Objective To investigate the effect a supination splint would have on upper limb function of cerebral palsy children for six months after receiving Botox® injections. Design Ten children attending weekly therapy enrolled in this prospective Quasi-experimental design where each child acted as his own control. Intervention was a supination splint and stretch massage. Assessment was based on pre- and post-intervention records of Modified Ashworth Scale, goniometry, Quality of Upper Extremity Skills Test (QUEST), and an independent panel assessment of videotaped records of hand function. Results Results show that spasticity declined in the forearm pronators, wrist flexors and thumb adductors. Active movement improved significantly in forearm supination and wrist extension. The QUEST demonstrated a significant change. Improvement in the hand function assessment was evident from the second month. Conclusion Findings support the premise that the supination splint is effective in improving upper limb function of cerebral palsy children after Botox® injections.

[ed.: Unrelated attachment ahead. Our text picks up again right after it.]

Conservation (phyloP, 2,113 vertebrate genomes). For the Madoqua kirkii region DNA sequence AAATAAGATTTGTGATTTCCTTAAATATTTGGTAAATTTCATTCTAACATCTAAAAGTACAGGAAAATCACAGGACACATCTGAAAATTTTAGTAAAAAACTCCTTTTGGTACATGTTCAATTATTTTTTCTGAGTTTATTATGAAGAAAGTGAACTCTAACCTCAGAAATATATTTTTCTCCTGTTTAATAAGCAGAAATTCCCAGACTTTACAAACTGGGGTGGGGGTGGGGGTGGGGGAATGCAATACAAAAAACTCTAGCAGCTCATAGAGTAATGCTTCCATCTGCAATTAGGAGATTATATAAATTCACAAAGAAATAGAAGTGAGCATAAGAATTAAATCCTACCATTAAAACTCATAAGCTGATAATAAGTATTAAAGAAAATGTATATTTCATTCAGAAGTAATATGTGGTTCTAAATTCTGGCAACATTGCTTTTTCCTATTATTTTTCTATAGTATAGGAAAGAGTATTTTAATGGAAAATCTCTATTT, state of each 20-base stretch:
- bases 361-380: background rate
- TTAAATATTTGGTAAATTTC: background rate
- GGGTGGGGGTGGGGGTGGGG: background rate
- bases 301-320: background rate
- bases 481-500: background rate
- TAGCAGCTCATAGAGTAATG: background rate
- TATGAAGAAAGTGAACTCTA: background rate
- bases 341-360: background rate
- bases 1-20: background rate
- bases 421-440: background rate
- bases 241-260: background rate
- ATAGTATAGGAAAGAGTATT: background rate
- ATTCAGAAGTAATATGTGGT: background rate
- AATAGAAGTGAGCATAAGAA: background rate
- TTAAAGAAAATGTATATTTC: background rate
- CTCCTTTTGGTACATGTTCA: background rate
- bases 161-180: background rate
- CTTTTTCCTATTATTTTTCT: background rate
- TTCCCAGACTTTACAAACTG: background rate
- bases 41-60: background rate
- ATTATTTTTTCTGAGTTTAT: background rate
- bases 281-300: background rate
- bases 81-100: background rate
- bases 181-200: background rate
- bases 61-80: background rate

Dissertation (M (Occupational Therapy))--University of Pretoria, 2007.